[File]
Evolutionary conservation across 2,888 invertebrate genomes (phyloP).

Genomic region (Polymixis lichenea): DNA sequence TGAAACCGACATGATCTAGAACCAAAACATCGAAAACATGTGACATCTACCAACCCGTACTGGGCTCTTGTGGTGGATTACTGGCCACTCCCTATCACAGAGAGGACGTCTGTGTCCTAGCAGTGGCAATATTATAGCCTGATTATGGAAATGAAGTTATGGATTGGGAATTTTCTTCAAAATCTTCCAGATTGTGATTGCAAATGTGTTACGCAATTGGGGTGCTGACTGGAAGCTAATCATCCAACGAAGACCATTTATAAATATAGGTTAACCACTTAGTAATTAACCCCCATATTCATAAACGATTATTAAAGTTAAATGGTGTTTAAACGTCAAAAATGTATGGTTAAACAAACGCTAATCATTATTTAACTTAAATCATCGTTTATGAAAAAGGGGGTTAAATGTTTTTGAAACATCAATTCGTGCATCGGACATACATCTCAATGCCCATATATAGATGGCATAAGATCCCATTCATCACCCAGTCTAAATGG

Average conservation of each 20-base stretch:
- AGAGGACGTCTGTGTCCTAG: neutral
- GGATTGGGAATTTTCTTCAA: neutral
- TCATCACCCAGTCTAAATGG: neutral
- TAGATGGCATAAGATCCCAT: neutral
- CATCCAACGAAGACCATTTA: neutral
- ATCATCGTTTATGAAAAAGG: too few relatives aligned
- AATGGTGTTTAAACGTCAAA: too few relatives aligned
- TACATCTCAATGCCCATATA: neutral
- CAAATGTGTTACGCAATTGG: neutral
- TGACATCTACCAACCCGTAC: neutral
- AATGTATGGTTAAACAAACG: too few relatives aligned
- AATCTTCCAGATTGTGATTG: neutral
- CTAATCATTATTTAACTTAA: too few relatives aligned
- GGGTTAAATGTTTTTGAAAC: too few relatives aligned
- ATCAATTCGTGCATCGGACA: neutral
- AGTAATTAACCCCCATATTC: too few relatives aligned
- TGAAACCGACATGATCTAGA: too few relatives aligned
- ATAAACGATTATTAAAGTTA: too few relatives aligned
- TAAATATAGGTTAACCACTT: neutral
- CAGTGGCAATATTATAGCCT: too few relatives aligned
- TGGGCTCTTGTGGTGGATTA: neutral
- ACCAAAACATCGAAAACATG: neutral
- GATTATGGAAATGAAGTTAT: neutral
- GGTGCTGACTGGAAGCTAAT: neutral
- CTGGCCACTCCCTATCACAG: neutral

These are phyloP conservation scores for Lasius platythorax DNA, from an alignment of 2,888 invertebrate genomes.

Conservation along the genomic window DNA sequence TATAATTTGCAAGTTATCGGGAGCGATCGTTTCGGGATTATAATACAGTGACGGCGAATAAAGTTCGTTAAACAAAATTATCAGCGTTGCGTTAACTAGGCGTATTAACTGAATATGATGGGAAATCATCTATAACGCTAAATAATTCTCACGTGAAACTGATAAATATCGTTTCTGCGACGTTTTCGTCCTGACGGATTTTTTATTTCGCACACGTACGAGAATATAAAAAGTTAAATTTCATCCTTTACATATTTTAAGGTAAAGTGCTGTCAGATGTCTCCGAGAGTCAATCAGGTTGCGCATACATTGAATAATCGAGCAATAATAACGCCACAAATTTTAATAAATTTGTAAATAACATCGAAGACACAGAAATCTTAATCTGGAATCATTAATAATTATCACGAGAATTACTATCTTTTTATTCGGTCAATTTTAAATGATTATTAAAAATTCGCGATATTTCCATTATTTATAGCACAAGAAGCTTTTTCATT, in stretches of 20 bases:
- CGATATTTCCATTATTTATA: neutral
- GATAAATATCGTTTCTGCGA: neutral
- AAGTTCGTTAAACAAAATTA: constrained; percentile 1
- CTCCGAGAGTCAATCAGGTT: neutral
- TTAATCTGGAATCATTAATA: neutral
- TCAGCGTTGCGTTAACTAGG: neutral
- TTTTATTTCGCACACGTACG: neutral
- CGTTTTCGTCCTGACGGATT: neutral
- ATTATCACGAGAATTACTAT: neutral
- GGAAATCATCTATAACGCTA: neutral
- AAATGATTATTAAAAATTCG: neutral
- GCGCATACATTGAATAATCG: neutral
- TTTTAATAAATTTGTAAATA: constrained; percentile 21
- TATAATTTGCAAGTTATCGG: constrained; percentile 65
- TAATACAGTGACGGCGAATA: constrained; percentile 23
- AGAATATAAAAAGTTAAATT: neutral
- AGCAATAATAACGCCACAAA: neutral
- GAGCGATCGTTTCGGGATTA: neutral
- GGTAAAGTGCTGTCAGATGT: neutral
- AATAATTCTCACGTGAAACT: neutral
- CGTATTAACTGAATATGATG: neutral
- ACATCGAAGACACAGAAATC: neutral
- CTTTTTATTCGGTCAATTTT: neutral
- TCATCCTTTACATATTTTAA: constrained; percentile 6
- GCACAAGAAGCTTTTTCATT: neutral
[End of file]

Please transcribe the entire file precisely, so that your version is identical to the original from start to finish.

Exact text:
Evolutionary conservation across 2,888 invertebrate genomes (phyloP).

Genomic region (Polymixis lichenea): DNA sequence TGAAACCGACATGATCTAGAACCAAAACATCGAAAACATGTGACATCTACCAACCCGTACTGGGCTCTTGTGGTGGATTACTGGCCACTCCCTATCACAGAGAGGACGTCTGTGTCCTAGCAGTGGCAATATTATAGCCTGATTATGGAAATGAAGTTATGGATTGGGAATTTTCTTCAAAATCTTCCAGATTGTGATTGCAAATGTGTTACGCAATTGGGGTGCTGACTGGAAGCTAATCATCCAACGAAGACCATTTATAAATATAGGTTAACCACTTAGTAATTAACCCCCATATTCATAAACGATTATTAAAGTTAAATGGTGTTTAAACGTCAAAAATGTATGGTTAAACAAACGCTAATCATTATTTAACTTAAATCATCGTTTATGAAAAAGGGGGTTAAATGTTTTTGAAACATCAATTCGTGCATCGGACATACATCTCAATGCCCATATATAGATGGCATAAGATCCCATTCATCACCCAGTCTAAATGG

Average conservation of each 20-base stretch:
- AGAGGACGTCTGTGTCCTAG: neutral
- GGATTGGGAATTTTCTTCAA: neutral
- TCATCACCCAGTCTAAATGG: neutral
- TAGATGGCATAAGATCCCAT: neutral
- CATCCAACGAAGACCATTTA: neutral
- ATCATCGTTTATGAAAAAGG: too few relatives aligned
- AATGGTGTTTAAACGTCAAA: too few relatives aligned
- TACATCTCAATGCCCATATA: neutral
- CAAATGTGTTACGCAATTGG: neutral
- TGACATCTACCAACCCGTAC: neutral
- AATGTATGGTTAAACAAACG: too few relatives aligned
- AATCTTCCAGATTGTGATTG: neutral
- CTAATCATTATTTAACTTAA: too few relatives aligned
- GGGTTAAATGTTTTTGAAAC: too few relatives aligned
- ATCAATTCGTGCATCGGACA: neutral
- AGTAATTAACCCCCATATTC: too few relatives aligned
- TGAAACCGACATGATCTAGA: too few relatives aligned
- ATAAACGATTATTAAAGTTA: too few relatives aligned
- TAAATATAGGTTAACCACTT: neutral
- CAGTGGCAATATTATAGCCT: too few relatives aligned
- TGGGCTCTTGTGGTGGATTA: neutral
- ACCAAAACATCGAAAACATG: neutral
- GATTATGGAAATGAAGTTAT: neutral
- GGTGCTGACTGGAAGCTAAT: neutral
- CTGGCCACTCCCTATCACAG: neutral

These are phyloP conservation scores for Lasius platythorax DNA, from an alignment of 2,888 invertebrate genomes.

Conservation along the genomic window DNA sequence TATAATTTGCAAGTTATCGGGAGCGATCGTTTCGGGATTATAATACAGTGACGGCGAATAAAGTTCGTTAAACAAAATTATCAGCGTTGCGTTAACTAGGCGTATTAACTGAATATGATGGGAAATCATCTATAACGCTAAATAATTCTCACGTGAAACTGATAAATATCGTTTCTGCGACGTTTTCGTCCTGACGGATTTTTTATTTCGCACACGTACGAGAATATAAAAAGTTAAATTTCATCCTTTACATATTTTAAGGTAAAGTGCTGTCAGATGTCTCCGAGAGTCAATCAGGTTGCGCATACATTGAATAATCGAGCAATAATAACGCCACAAATTTTAATAAATTTGTAAATAACATCGAAGACACAGAAATCTTAATCTGGAATCATTAATAATTATCACGAGAATTACTATCTTTTTATTCGGTCAATTTTAAATGATTATTAAAAATTCGCGATATTTCCATTATTTATAGCACAAGAAGCTTTTTCATT, in stretches of 20 bases:
- CGATATTTCCATTATTTATA: neutral
- GATAAATATCGTTTCTGCGA: neutral
- AAGTTCGTTAAACAAAATTA: constrained; percentile 1
- CTCCGAGAGTCAATCAGGTT: neutral
- TTAATCTGGAATCATTAATA: neutral
- TCAGCGTTGCGTTAACTAGG: neutral
- TTTTATTTCGCACACGTACG: neutral
- CGTTTTCGTCCTGACGGATT: neutral
- ATTATCACGAGAATTACTAT: neutral
- GGAAATCATCTATAACGCTA: neutral
- AAATGATTATTAAAAATTCG: neutral
- GCGCATACATTGAATAATCG: neutral
- TTTTAATAAATTTGTAAATA: constrained; percentile 21
- TATAATTTGCAAGTTATCGG: constrained; percentile 65
- TAATACAGTGACGGCGAATA: constrained; percentile 23
- AGAATATAAAAAGTTAAATT: neutral
- AGCAATAATAACGCCACAAA: neutral
- GAGCGATCGTTTCGGGATTA: neutral
- GGTAAAGTGCTGTCAGATGT: neutral
- AATAATTCTCACGTGAAACT: neutral
- CGTATTAACTGAATATGATG: neutral
- ACATCGAAGACACAGAAATC: neutral
- CTTTTTATTCGGTCAATTTT: neutral
- TCATCCTTTACATATTTTAA: constrained; percentile 6
- GCACAAGAAGCTTTTTCATT: neutral